Negative BC patients
380
120
110
90
60

As we know, in any single case, the WBC is not very predictive because there is too much overlap. Note that MOST of the patients with WBC>20.0 have negative BCs. Also, nearly half of the bacteremic patients had WBCs lower than 15,000. Statistical significance does not always indicate clinical importance.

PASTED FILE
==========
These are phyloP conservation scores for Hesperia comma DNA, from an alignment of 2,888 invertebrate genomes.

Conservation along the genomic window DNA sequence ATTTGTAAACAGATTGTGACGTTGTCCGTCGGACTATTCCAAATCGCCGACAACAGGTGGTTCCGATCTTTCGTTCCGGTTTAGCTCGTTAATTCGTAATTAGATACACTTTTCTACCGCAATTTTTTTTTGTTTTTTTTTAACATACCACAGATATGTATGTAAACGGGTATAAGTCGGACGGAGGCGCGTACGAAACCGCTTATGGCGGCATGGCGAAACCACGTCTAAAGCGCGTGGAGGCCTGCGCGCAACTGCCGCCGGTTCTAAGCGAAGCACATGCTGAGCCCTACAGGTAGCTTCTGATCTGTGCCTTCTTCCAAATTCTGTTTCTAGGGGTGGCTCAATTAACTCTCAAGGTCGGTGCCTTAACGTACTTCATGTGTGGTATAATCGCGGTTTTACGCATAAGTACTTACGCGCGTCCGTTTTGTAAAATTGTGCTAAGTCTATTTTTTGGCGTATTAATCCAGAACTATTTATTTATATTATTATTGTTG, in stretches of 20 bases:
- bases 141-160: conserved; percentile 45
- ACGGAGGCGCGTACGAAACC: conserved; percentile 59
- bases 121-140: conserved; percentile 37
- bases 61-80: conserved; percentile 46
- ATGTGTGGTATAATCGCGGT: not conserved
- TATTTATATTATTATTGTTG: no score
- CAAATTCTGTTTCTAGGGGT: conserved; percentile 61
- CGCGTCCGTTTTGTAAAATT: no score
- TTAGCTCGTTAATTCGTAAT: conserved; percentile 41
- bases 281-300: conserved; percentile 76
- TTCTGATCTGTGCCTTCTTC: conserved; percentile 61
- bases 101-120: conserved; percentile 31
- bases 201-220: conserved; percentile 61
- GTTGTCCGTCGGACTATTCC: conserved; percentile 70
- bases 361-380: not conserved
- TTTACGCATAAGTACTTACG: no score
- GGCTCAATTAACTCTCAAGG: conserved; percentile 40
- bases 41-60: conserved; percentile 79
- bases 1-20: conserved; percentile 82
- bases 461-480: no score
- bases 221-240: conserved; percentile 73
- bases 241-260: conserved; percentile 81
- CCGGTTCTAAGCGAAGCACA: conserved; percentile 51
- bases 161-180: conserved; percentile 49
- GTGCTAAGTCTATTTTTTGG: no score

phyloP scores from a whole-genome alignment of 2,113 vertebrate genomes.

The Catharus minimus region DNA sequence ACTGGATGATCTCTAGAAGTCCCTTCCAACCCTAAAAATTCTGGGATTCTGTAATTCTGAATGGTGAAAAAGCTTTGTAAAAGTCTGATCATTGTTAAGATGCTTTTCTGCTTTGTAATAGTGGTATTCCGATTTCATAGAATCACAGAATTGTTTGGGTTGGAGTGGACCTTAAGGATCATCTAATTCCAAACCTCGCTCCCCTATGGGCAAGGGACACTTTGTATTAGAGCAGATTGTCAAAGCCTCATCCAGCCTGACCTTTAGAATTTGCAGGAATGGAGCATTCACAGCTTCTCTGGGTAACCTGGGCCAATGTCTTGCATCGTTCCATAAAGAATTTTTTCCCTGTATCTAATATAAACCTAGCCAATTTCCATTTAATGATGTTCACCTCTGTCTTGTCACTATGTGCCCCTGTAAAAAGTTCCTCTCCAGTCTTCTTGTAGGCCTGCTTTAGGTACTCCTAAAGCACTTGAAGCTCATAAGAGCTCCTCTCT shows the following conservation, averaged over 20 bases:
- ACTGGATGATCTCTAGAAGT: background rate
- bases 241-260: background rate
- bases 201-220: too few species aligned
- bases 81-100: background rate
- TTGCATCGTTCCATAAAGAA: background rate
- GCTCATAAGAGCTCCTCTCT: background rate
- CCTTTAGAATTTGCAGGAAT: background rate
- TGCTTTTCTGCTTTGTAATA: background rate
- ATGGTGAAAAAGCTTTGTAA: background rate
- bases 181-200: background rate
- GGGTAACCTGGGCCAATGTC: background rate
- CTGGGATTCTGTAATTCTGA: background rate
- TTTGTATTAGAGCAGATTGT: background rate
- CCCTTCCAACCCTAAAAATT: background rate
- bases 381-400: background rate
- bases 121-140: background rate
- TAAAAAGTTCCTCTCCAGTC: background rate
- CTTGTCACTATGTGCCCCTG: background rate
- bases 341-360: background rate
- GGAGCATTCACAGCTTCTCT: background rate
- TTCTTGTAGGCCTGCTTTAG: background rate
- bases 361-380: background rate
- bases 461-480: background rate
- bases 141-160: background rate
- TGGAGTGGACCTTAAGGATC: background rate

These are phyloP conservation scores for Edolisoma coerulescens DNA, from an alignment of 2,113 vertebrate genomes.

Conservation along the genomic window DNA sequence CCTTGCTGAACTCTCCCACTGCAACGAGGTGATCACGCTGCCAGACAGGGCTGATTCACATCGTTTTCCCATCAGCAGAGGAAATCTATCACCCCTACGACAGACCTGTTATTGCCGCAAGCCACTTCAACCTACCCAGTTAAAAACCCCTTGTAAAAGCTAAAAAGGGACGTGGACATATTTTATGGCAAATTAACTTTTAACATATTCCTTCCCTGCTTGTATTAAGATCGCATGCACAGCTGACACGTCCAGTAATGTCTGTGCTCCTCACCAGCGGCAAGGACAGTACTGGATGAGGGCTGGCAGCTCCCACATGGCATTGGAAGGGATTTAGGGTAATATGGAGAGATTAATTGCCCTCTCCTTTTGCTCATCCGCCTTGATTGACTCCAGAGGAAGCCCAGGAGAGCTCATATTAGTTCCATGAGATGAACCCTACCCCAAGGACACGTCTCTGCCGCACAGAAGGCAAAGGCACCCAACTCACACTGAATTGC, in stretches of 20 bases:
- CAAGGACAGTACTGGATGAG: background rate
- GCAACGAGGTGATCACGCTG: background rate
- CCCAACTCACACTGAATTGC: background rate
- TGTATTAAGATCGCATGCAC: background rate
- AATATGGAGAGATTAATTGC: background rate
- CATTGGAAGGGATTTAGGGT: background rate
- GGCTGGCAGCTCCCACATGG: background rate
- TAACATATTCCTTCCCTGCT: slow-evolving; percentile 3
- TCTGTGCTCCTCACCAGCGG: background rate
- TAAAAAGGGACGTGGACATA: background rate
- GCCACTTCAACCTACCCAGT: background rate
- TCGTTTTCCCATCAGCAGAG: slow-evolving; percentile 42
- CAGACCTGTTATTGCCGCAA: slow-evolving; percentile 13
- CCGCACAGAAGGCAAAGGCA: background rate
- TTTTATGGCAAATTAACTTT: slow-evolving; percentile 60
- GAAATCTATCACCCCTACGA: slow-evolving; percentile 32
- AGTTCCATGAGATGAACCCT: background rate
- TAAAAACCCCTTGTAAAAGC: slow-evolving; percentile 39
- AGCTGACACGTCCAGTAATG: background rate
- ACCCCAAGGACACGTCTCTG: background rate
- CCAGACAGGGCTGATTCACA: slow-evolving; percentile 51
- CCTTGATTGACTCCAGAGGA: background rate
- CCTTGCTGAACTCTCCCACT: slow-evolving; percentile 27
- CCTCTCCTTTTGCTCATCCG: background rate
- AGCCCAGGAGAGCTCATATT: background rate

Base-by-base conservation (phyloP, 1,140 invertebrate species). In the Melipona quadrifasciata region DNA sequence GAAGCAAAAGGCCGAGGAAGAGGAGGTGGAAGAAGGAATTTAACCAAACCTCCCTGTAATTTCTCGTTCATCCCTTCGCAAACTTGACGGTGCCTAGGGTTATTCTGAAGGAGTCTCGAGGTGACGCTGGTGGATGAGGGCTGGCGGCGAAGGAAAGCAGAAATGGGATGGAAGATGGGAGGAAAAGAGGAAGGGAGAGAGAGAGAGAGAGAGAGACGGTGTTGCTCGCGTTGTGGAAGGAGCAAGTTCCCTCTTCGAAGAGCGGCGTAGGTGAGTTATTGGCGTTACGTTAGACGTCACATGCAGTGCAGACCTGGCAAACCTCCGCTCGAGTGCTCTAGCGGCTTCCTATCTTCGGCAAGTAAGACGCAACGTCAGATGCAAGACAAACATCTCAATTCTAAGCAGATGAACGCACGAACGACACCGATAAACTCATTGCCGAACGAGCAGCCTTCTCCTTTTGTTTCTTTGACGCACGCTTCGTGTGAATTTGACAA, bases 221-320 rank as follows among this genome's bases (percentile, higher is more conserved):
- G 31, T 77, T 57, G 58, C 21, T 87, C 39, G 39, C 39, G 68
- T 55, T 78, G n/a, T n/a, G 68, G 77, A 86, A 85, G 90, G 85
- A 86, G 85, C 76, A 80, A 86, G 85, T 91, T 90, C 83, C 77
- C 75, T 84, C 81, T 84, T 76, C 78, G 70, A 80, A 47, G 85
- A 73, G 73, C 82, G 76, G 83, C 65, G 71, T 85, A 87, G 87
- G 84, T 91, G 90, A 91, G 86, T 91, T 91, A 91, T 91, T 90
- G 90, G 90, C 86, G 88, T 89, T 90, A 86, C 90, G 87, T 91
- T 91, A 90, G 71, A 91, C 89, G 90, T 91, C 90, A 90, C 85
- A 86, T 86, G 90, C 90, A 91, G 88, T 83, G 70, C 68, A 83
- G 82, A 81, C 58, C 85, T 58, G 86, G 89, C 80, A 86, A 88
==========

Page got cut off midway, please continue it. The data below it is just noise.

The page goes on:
Most studies perform multiple statistical tests. Using p<0.05 as a cutoff value for statistical significance, means that each "statistically significant" result has a 5% chance of being due to chance alone (i.e., wrongly concluding that a difference actually exists). The more tests that are run, the more like it is that one will, by chance, wrongly find a "statistically significant" result. When multiple tests are performed, this phenomenon should be acknowledged. Prior to running the statistical tests, it may be more optimal to set statistical cutoff values at something less than 5% (e.g., 1%). The means to correct for the phenomenon of multiple tests has been supported by some editorials in the literature. Just realize that the problem exists and perhaps acknowledge it, form a crude means to correct it, or get a statistical expert to find an acceptable way of correcting it.